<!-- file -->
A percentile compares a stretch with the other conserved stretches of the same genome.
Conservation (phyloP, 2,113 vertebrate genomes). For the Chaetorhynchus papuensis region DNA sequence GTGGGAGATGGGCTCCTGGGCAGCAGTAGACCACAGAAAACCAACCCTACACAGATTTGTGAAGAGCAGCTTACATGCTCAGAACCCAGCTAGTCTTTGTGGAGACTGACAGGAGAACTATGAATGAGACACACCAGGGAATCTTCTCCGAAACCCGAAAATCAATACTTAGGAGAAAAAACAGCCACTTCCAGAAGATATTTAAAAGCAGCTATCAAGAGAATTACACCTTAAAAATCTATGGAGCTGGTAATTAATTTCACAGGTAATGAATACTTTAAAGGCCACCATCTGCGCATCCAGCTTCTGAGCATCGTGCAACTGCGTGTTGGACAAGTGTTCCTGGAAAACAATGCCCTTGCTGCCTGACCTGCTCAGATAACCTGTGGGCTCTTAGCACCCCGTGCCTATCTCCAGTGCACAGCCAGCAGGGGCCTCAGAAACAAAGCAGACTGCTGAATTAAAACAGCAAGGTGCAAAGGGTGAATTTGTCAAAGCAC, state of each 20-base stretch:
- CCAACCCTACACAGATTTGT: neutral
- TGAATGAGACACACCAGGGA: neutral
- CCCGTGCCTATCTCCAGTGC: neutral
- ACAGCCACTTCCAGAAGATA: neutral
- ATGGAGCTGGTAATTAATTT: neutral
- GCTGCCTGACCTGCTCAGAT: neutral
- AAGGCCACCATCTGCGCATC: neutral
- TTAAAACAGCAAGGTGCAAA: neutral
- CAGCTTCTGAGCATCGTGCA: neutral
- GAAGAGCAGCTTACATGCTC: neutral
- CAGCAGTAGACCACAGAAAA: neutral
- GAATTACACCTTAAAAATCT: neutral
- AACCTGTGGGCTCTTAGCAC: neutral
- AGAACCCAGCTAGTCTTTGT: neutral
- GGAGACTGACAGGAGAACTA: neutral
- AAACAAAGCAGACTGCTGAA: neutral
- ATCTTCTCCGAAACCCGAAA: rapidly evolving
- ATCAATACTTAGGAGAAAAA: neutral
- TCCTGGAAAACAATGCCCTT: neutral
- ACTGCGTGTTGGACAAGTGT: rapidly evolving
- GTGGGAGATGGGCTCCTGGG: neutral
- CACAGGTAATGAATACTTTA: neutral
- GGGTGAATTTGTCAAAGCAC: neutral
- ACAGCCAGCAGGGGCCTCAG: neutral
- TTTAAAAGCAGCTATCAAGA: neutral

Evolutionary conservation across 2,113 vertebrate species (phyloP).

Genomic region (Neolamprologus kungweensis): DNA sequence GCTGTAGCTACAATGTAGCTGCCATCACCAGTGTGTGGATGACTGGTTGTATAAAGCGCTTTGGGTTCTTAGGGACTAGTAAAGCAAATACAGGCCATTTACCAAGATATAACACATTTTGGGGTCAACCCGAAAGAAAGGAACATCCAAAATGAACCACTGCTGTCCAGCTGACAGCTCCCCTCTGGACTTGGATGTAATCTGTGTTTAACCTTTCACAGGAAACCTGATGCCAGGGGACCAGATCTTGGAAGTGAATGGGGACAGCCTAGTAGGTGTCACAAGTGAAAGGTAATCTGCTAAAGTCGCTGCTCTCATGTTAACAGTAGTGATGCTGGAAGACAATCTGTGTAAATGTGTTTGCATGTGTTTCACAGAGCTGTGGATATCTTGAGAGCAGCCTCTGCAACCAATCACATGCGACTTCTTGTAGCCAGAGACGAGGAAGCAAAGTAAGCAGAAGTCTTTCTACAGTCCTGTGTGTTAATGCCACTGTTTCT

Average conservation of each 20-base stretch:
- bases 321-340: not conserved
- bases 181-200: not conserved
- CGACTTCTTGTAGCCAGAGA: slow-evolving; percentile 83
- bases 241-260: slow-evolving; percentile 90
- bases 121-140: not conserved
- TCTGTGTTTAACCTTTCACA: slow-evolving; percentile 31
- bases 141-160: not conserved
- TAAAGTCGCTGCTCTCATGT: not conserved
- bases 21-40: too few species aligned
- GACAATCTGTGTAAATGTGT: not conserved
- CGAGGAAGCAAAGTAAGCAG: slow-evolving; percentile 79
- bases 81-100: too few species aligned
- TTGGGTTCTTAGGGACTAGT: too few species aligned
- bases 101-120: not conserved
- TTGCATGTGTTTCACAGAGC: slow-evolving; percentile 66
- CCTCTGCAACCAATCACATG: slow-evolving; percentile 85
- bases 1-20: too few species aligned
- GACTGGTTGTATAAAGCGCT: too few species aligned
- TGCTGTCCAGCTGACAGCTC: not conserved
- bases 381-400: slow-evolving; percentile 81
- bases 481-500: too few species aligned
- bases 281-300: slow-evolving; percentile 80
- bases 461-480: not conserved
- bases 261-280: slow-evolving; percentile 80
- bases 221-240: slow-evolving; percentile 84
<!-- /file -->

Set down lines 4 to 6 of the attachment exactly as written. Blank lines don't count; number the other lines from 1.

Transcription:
- TGAATGAGACACACCAGGGA: neutral
- CCCGTGCCTATCTCCAGTGC: neutral
- ACAGCCACTTCCAGAAGATA: neutral